You hear about fraud in the paper, on the news, or even from people you know. There are different types of fraud and they all have one thing in common: someone is trying to deceive you for what you have for nothing. Here are some of the different types of fraud you may hear about or encounter.
Credit CardThe convenience of a credit card comes with risks that we rarely ever think about. And when we suddenly realize our credit card had been used to make unauthorized purchases, we are left in shock with absolutely no idea how that possibly could've happened. One of the most common ways a credit card number can be stolen is when it is handed off to an employee of an establishment and leaves your sight. Whether it was for a split second or for several minutes, you don't know if it's been swiped in a second machine that records your credit number. To prevent credit card fraud, try your best to keep your eye on your card or the actions of the person you handed it to. In instances that you can't, try to use a card with a lower credit limit so that you minimize the losses if your card number had been compromised. Some banks are offering credit cards with a PIN option rather than the traditional signature option to authorize purchases. Though slightly less convenient, the risks are greatly reduced. For online purchases, ensure that the website is legitimate and that the web address says "https" accompanied by an icon of a closed padlock at the bottom of the window.
Mail/E-mailThis type of fraud involves letters or messages informing you that YOU have just WON! The prize could be a number of things but it is usually money. We've heard it a thousand times before but if it looks too good to be true, it probably is. You can recognize a scam when:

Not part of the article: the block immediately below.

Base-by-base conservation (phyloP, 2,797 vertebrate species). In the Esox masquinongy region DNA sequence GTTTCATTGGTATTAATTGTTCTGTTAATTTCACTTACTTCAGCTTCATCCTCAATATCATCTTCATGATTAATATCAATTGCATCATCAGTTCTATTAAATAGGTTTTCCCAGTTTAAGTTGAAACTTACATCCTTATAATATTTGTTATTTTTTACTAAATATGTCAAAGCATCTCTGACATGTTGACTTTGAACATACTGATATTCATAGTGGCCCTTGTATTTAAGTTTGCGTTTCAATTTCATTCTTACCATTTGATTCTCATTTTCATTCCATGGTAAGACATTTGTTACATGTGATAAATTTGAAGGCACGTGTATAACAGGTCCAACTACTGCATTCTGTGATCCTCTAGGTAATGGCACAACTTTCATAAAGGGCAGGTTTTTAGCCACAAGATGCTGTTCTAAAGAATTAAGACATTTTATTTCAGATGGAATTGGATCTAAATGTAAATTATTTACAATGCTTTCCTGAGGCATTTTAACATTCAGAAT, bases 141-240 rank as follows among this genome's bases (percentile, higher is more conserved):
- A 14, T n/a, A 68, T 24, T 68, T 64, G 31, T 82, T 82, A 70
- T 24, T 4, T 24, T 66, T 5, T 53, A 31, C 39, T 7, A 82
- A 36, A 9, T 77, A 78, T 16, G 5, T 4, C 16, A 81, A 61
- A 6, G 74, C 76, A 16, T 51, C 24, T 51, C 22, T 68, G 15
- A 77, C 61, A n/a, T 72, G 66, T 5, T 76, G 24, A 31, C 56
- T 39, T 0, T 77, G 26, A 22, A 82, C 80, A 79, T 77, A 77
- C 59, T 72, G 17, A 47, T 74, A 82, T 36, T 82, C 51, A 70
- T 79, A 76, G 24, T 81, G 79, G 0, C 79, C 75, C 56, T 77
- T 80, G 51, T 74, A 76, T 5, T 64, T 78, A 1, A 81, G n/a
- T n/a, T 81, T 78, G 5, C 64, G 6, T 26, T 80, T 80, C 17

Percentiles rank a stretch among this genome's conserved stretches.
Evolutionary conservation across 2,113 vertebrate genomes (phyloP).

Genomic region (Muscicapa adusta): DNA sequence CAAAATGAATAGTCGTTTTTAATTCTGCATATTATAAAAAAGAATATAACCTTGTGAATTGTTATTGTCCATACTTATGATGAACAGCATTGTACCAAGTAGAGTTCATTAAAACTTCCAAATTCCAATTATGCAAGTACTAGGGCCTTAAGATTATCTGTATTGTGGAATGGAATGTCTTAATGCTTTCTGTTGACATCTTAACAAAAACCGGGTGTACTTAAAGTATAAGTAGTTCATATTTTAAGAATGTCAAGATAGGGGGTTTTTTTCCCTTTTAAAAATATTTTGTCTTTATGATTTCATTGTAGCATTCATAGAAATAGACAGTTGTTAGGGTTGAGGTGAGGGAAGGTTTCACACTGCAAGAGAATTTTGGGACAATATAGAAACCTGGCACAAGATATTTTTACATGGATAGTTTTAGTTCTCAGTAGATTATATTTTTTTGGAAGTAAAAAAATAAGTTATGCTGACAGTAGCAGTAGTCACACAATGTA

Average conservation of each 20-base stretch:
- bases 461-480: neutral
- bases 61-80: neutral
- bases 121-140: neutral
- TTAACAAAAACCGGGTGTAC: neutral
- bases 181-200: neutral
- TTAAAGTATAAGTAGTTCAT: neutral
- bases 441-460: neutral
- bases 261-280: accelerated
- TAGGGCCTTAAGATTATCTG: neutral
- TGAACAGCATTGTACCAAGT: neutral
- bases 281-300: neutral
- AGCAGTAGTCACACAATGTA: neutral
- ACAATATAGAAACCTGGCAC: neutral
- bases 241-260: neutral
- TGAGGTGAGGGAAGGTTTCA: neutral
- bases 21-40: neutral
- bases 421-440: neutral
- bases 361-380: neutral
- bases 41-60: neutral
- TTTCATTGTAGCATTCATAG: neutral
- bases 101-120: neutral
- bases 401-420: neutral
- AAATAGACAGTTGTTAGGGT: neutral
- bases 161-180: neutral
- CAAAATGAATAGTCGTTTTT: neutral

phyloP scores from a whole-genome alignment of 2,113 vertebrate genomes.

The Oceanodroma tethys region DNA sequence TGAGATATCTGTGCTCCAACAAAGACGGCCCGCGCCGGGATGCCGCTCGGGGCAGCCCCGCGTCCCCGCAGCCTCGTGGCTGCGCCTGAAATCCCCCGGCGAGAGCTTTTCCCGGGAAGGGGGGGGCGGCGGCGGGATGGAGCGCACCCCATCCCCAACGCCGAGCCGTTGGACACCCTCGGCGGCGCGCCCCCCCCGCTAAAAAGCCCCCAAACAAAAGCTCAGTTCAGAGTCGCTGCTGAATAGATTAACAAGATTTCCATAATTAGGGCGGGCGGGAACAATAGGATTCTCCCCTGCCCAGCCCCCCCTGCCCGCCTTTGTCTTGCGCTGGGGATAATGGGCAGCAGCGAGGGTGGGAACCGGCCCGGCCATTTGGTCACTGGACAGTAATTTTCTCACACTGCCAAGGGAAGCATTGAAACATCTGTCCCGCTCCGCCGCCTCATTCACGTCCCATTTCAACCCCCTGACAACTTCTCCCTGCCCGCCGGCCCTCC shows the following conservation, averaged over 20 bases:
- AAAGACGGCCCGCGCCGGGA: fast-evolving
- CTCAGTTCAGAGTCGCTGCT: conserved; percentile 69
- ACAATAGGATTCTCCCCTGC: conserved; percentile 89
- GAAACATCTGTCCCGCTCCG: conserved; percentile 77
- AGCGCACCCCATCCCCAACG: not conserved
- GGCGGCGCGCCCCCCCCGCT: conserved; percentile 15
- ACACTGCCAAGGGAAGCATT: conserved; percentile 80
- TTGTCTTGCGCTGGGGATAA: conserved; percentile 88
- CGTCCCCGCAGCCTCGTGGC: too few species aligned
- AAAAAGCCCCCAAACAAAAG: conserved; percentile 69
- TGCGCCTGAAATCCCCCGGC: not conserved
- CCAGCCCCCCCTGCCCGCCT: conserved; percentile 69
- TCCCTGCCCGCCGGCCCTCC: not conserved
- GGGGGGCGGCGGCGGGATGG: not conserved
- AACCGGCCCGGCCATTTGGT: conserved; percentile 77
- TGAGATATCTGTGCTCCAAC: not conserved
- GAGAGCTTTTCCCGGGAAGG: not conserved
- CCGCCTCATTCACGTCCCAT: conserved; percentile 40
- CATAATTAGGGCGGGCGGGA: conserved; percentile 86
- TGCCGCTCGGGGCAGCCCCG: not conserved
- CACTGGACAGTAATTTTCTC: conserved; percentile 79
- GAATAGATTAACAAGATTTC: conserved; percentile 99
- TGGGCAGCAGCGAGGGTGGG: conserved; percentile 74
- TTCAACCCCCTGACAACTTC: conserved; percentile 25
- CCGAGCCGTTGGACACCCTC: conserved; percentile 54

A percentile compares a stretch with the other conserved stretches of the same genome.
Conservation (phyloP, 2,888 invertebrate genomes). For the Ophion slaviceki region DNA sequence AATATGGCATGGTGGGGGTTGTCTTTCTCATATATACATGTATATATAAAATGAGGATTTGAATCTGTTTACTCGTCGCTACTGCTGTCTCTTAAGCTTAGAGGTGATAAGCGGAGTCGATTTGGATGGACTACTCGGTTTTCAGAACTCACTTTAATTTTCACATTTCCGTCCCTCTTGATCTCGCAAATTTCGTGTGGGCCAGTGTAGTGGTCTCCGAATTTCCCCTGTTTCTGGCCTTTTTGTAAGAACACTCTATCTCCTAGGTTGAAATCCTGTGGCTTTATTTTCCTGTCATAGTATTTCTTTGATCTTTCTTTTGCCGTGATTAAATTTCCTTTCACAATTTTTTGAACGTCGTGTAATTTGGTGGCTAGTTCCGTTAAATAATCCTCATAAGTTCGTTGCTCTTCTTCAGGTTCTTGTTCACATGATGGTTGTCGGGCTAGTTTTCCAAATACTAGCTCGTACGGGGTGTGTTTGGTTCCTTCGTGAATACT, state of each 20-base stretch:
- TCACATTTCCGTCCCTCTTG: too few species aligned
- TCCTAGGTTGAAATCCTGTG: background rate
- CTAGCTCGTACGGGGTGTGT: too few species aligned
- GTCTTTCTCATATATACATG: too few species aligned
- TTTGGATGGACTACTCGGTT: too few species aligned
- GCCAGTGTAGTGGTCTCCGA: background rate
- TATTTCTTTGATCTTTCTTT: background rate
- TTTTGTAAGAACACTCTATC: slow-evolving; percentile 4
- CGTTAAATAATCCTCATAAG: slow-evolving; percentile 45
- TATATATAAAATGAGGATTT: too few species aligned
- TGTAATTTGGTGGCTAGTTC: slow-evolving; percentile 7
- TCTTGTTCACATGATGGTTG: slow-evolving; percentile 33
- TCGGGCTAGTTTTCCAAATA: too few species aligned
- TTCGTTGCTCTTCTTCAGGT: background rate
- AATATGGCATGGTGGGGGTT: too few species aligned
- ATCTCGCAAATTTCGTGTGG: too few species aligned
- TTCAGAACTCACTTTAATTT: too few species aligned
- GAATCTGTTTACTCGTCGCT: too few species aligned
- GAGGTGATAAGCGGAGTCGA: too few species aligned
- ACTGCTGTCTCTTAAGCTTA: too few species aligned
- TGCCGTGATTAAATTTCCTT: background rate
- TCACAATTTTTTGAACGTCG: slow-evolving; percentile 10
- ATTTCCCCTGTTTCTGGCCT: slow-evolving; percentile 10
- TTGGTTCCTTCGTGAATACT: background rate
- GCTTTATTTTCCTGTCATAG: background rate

- You never entered a contest or bought a lottery ticket but are told you have just won one.
- You have to pay either a fee or a person in order to obtain your prize. Real lotteries never charge fees. If there is a fee it will be subtracted from the prize winnings. You never have to pay in advance.
- You have to provide personal details, especially bank information, in order to have the prize money transferred to your account.
- The return e-mail address host is usually from a free e-mail account such as Hotmail or Yahoo! Real businesses will never use free e-mail accounts.
PhoneOften times the victim of a phone scam was led to believe that they are the winner of a substantial prize. The prize can come in the form of money, a free vacation, or a promotional product in which the price is significantly lower than one would find in the regular market. Scams can even take the form of charities. Here are some signs of a phone scam:
- The caller is more excited than you are.
- You don't know how they got your phone number.
- You never entered a contest for which the caller is claiming you had won.
- You're required to pay a fee or make a small purchase in order to receive your prize.
- You have to provide information about your finances, bank accounts, or credit cards.
- A charity is pressuring you to make a donation or is thanking you for a donation you don’t recall making.
If you receive a suspicious phone call, don't be afraid to hang up. If it sounds legitimate, especially in the case of charities, take the time to ask questions such as their charitable tax number and how they got your number. Ask them to send you information in writing and then do some research. Never disclose any personal information over the phone.
If you believe you have been a victim of fraud or received any scam material, call your local police. The Vancouver Police Non-Emergency can be reached at 604-717-3321. Taking action can prevent others from being victims and help combat fraud.